Another key term to understanding Théorie Communiste’s work is their use of the notion of periodisation.15 According to them we are living in specific historical times in capitalism, which makes the alternativist and programmatist position obsolete. This historical rupture emerges from the distinctions between what Marx called “formal and real subsumption,” and, more specifically, what they term the “second-phase of real subsumption” in the ’60s and ’70s. In his drafts for Capital, Marx differentiates formal subsumption, in which capitalism appropriates old forms of production and integrates them into the circuits of capital, from real subsumption, which no longer relies solely on labor processes but also produces the conditions for it through technological innovation and the social organization of labor. In real subsumption, capital no longer formally subsumes labor into its valorization process, but reshapes the whole process entirely for its own interests. In this process, the reproduction of the proletariat and the reproduction of capital become increasingly interlocked. Through real subsumption, capital “integrates the two circuits (of the reproduction of labour-power and the reproduction of capital) as the self-reproduction (and self-presupposition) of the class relation itself.”16 Debt accelerates this process in a feedback loop, a cannibalizing un-reproductive process where “we only create value for capital through the extraction of our debt (which is to say, we create no value—not because of massive, if unorganized, waves of defaults and bubble deflations, but because that’s not where value comes from).”17 Currently, this never-ending abstraction of capitalism is reaching a universality that we have never seen before. However, today this is done negatively through the increase of debt, which is shaking the labor theory of value. That is, labor is expressed in value, and the measurement of labor duration is expressed in the magnitude of the value of the product.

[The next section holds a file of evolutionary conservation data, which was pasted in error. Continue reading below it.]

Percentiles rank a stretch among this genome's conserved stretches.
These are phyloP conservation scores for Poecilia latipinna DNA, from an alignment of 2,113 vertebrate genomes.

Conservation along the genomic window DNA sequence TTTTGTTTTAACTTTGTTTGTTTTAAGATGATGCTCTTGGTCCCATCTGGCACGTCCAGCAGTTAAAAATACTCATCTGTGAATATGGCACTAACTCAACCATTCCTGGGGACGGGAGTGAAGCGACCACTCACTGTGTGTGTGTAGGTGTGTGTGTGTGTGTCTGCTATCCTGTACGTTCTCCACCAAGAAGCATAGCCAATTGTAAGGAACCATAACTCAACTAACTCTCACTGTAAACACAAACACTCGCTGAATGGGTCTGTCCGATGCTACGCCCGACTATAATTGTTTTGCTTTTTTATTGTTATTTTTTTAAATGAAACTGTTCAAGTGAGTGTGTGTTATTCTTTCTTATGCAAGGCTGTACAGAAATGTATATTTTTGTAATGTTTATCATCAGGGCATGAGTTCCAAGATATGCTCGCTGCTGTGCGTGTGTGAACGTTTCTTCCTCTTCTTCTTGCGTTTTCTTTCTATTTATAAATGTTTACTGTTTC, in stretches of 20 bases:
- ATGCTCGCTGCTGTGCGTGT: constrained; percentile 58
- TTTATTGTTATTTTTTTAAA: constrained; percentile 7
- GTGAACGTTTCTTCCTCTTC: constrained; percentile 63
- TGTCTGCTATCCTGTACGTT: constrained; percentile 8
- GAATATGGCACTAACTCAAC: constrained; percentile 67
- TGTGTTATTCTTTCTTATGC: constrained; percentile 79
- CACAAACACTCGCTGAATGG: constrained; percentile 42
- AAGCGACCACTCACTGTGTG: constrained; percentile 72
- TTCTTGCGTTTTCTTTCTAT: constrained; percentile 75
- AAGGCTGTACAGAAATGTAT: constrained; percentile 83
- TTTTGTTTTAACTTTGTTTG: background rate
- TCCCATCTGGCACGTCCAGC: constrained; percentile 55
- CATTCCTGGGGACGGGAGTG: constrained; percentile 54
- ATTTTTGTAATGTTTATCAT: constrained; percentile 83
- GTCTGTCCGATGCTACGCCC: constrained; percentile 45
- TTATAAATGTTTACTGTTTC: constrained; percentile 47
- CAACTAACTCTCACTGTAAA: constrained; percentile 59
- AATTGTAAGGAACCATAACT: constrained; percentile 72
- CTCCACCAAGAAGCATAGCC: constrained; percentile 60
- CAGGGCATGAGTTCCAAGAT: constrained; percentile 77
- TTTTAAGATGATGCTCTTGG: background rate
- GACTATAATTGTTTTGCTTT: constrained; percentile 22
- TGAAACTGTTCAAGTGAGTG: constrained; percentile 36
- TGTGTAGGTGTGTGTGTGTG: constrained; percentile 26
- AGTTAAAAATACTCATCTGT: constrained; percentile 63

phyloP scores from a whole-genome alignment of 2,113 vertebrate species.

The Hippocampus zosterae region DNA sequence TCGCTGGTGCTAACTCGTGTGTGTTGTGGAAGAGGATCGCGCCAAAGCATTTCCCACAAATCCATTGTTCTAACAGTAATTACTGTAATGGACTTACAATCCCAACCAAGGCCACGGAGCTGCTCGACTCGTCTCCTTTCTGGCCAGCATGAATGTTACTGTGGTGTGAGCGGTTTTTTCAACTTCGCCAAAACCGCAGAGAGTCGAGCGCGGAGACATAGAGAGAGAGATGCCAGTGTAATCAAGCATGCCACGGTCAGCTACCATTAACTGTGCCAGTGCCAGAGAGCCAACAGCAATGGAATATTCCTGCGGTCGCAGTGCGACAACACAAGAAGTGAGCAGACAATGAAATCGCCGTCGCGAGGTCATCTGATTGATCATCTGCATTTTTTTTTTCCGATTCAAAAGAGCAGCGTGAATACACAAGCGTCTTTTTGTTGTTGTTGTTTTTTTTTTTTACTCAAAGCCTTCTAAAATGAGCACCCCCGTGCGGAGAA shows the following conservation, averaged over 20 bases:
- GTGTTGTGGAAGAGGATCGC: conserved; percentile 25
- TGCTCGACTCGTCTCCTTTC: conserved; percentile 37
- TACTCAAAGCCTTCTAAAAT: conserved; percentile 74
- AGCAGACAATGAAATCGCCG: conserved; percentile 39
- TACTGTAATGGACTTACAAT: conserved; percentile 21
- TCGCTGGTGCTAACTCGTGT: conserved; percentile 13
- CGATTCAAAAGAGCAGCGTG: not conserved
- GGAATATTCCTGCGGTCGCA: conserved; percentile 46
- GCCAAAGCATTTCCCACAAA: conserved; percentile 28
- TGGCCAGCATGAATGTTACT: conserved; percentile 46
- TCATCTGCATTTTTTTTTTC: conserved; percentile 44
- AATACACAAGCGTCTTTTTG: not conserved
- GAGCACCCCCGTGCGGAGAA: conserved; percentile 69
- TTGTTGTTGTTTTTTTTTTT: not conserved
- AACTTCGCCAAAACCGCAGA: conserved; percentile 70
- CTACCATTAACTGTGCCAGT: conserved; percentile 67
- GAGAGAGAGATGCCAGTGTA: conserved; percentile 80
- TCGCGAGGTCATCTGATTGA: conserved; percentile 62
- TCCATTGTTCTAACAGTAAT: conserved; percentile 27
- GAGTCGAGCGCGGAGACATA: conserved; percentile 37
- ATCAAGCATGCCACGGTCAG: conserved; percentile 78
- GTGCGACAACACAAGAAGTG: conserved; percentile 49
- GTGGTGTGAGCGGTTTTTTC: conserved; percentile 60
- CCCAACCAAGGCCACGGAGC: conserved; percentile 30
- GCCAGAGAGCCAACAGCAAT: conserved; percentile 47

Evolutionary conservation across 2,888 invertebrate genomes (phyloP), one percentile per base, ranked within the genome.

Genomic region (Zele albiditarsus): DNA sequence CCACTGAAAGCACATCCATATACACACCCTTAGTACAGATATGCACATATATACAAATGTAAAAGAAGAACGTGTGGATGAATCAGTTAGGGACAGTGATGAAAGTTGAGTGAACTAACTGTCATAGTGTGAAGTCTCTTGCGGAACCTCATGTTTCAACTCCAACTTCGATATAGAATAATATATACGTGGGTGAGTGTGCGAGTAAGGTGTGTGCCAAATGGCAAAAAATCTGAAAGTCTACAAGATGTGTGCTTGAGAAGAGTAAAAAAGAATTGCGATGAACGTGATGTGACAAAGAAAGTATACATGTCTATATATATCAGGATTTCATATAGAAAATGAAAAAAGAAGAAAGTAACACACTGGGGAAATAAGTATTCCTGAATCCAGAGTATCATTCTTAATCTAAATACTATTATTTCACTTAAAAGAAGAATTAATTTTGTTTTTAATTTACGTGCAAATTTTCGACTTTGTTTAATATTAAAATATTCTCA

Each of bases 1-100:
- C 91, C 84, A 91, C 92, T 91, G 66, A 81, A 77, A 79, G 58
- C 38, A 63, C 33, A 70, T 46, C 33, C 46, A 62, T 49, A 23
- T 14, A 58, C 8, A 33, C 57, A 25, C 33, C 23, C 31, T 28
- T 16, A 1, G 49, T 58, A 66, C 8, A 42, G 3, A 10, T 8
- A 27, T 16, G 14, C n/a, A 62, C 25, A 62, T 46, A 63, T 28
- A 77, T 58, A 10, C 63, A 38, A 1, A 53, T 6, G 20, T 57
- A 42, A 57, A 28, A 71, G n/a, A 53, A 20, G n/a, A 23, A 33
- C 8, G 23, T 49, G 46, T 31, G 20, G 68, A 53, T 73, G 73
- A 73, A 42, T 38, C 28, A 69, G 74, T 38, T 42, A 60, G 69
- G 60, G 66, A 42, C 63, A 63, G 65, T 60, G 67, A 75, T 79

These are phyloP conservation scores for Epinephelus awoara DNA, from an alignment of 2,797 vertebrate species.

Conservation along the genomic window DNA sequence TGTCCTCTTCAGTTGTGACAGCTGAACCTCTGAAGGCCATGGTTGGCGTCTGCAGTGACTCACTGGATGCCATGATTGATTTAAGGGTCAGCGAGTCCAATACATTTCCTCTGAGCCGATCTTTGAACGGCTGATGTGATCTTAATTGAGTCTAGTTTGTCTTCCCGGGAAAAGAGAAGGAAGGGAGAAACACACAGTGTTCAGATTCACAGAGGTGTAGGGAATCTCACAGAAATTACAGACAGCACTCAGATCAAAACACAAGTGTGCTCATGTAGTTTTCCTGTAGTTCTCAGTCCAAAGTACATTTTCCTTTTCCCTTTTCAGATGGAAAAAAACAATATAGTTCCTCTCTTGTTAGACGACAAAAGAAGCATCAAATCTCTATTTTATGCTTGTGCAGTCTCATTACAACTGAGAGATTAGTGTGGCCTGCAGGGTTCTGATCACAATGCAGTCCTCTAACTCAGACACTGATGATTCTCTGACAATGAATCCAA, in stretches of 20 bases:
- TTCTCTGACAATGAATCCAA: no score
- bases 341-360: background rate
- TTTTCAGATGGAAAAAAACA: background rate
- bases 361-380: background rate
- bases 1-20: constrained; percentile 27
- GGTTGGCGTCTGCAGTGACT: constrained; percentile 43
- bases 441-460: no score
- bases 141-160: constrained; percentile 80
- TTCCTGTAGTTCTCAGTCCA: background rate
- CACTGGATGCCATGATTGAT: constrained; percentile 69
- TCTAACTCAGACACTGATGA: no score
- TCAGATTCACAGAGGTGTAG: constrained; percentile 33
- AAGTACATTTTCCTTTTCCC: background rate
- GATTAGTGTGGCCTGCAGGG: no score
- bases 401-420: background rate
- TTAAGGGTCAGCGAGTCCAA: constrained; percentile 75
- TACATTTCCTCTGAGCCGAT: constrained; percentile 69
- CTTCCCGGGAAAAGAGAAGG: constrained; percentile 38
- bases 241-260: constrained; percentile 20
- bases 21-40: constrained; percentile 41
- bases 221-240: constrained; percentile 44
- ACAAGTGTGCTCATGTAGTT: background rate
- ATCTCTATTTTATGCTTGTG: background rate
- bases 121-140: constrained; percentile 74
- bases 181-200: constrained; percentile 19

The traditional understanding of commodity fetishism—as the inversion where humans are dominated by the results of their own activity—might well be translated today as the notion that humans are dominated by the needs of their own self-investment. This clearly goes in hand with Théorie Communiste’s understanding of real subsumption as ever-evolving and always in crisis: “The real subsumption of labour (and thus of society) under capital is by its nature always unfinished. It is in the nature of real subsumption to reach points of rupture because real subsumption overdetermines the crisis of capital as an unfinished quality of capitalist society.”18